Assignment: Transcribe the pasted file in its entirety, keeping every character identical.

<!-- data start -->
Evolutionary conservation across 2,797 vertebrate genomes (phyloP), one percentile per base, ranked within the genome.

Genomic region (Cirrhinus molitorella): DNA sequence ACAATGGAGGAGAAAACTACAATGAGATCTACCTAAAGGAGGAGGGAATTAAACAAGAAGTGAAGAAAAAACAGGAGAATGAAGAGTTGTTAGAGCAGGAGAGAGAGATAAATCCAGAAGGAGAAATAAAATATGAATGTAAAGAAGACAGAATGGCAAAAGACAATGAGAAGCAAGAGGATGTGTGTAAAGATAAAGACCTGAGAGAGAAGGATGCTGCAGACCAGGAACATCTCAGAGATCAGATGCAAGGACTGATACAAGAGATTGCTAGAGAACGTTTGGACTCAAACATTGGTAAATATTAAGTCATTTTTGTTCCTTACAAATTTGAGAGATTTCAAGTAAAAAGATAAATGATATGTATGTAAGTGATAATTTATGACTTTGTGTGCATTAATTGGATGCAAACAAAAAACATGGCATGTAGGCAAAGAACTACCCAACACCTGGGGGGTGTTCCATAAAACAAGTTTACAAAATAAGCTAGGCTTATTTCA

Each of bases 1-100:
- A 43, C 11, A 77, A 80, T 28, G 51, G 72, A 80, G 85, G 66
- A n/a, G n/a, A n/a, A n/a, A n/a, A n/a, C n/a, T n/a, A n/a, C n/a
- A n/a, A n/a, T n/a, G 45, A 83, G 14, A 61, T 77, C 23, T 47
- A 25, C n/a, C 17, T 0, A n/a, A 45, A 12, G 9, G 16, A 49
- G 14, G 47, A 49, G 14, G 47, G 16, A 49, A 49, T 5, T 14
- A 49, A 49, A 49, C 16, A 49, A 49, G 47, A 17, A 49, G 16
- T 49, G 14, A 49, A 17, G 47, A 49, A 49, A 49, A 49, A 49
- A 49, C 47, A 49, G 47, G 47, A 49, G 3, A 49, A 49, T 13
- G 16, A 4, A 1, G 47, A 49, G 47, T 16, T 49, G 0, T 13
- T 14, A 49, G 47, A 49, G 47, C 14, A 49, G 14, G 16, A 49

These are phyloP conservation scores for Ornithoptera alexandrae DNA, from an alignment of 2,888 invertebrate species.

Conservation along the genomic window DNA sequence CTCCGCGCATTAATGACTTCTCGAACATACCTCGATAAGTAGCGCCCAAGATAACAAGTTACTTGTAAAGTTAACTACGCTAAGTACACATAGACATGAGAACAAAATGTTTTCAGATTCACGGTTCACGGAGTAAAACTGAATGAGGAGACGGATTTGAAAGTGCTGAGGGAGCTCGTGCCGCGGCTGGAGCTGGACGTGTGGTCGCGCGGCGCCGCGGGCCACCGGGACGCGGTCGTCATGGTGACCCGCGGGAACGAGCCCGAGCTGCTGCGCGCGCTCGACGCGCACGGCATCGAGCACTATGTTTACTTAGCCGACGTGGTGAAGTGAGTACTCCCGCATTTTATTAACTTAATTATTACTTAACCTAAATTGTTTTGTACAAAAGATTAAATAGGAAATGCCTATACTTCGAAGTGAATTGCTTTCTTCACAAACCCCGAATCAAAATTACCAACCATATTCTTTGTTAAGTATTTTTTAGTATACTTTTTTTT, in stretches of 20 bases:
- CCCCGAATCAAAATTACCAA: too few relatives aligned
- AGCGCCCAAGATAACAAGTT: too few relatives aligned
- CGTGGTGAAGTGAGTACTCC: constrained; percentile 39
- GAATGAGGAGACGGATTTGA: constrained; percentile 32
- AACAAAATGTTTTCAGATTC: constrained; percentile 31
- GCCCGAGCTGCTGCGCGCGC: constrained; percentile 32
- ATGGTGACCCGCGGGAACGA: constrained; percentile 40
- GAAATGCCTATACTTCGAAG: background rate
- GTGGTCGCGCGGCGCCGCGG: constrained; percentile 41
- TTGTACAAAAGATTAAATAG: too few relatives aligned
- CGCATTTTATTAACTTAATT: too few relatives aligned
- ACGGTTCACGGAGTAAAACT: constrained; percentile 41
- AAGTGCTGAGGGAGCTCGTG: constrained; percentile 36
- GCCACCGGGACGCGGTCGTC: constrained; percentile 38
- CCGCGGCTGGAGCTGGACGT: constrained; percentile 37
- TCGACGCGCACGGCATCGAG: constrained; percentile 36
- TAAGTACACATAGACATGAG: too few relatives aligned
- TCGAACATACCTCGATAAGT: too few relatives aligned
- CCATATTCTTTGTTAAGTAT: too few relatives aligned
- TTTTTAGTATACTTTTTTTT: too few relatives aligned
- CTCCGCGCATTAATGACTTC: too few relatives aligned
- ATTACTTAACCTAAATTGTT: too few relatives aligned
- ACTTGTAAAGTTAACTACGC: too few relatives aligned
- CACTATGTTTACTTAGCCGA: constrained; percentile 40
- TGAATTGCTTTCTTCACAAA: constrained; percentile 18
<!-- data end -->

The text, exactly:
Evolutionary conservation across 2,797 vertebrate genomes (phyloP), one percentile per base, ranked within the genome.

Genomic region (Cirrhinus molitorella): DNA sequence ACAATGGAGGAGAAAACTACAATGAGATCTACCTAAAGGAGGAGGGAATTAAACAAGAAGTGAAGAAAAAACAGGAGAATGAAGAGTTGTTAGAGCAGGAGAGAGAGATAAATCCAGAAGGAGAAATAAAATATGAATGTAAAGAAGACAGAATGGCAAAAGACAATGAGAAGCAAGAGGATGTGTGTAAAGATAAAGACCTGAGAGAGAAGGATGCTGCAGACCAGGAACATCTCAGAGATCAGATGCAAGGACTGATACAAGAGATTGCTAGAGAACGTTTGGACTCAAACATTGGTAAATATTAAGTCATTTTTGTTCCTTACAAATTTGAGAGATTTCAAGTAAAAAGATAAATGATATGTATGTAAGTGATAATTTATGACTTTGTGTGCATTAATTGGATGCAAACAAAAAACATGGCATGTAGGCAAAGAACTACCCAACACCTGGGGGGTGTTCCATAAAACAAGTTTACAAAATAAGCTAGGCTTATTTCA

Each of bases 1-100:
- A 43, C 11, A 77, A 80, T 28, G 51, G 72, A 80, G 85, G 66
- A n/a, G n/a, A n/a, A n/a, A n/a, A n/a, C n/a, T n/a, A n/a, C n/a
- A n/a, A n/a, T n/a, G 45, A 83, G 14, A 61, T 77, C 23, T 47
- A 25, C n/a, C 17, T 0, A n/a, A 45, A 12, G 9, G 16, A 49
- G 14, G 47, A 49, G 14, G 47, G 16, A 49, A 49, T 5, T 14
- A 49, A 49, A 49, C 16, A 49, A 49, G 47, A 17, A 49, G 16
- T 49, G 14, A 49, A 17, G 47, A 49, A 49, A 49, A 49, A 49
- A 49, C 47, A 49, G 47, G 47, A 49, G 3, A 49, A 49, T 13
- G 16, A 4, A 1, G 47, A 49, G 47, T 16, T 49, G 0, T 13
- T 14, A 49, G 47, A 49, G 47, C 14, A 49, G 14, G 16, A 49

These are phyloP conservation scores for Ornithoptera alexandrae DNA, from an alignment of 2,888 invertebrate species.

Conservation along the genomic window DNA sequence CTCCGCGCATTAATGACTTCTCGAACATACCTCGATAAGTAGCGCCCAAGATAACAAGTTACTTGTAAAGTTAACTACGCTAAGTACACATAGACATGAGAACAAAATGTTTTCAGATTCACGGTTCACGGAGTAAAACTGAATGAGGAGACGGATTTGAAAGTGCTGAGGGAGCTCGTGCCGCGGCTGGAGCTGGACGTGTGGTCGCGCGGCGCCGCGGGCCACCGGGACGCGGTCGTCATGGTGACCCGCGGGAACGAGCCCGAGCTGCTGCGCGCGCTCGACGCGCACGGCATCGAGCACTATGTTTACTTAGCCGACGTGGTGAAGTGAGTACTCCCGCATTTTATTAACTTAATTATTACTTAACCTAAATTGTTTTGTACAAAAGATTAAATAGGAAATGCCTATACTTCGAAGTGAATTGCTTTCTTCACAAACCCCGAATCAAAATTACCAACCATATTCTTTGTTAAGTATTTTTTAGTATACTTTTTTTT, in stretches of 20 bases:
- CCCCGAATCAAAATTACCAA: too few relatives aligned
- AGCGCCCAAGATAACAAGTT: too few relatives aligned
- CGTGGTGAAGTGAGTACTCC: constrained; percentile 39
- GAATGAGGAGACGGATTTGA: constrained; percentile 32
- AACAAAATGTTTTCAGATTC: constrained; percentile 31
- GCCCGAGCTGCTGCGCGCGC: constrained; percentile 32
- ATGGTGACCCGCGGGAACGA: constrained; percentile 40
- GAAATGCCTATACTTCGAAG: background rate
- GTGGTCGCGCGGCGCCGCGG: constrained; percentile 41
- TTGTACAAAAGATTAAATAG: too few relatives aligned
- CGCATTTTATTAACTTAATT: too few relatives aligned
- ACGGTTCACGGAGTAAAACT: constrained; percentile 41
- AAGTGCTGAGGGAGCTCGTG: constrained; percentile 36
- GCCACCGGGACGCGGTCGTC: constrained; percentile 38
- CCGCGGCTGGAGCTGGACGT: constrained; percentile 37
- TCGACGCGCACGGCATCGAG: constrained; percentile 36
- TAAGTACACATAGACATGAG: too few relatives aligned
- TCGAACATACCTCGATAAGT: too few relatives aligned
- CCATATTCTTTGTTAAGTAT: too few relatives aligned
- TTTTTAGTATACTTTTTTTT: too few relatives aligned
- CTCCGCGCATTAATGACTTC: too few relatives aligned
- ATTACTTAACCTAAATTGTT: too few relatives aligned
- ACTTGTAAAGTTAACTACGC: too few relatives aligned
- CACTATGTTTACTTAGCCGA: constrained; percentile 40
- TGAATTGCTTTCTTCACAAA: constrained; percentile 18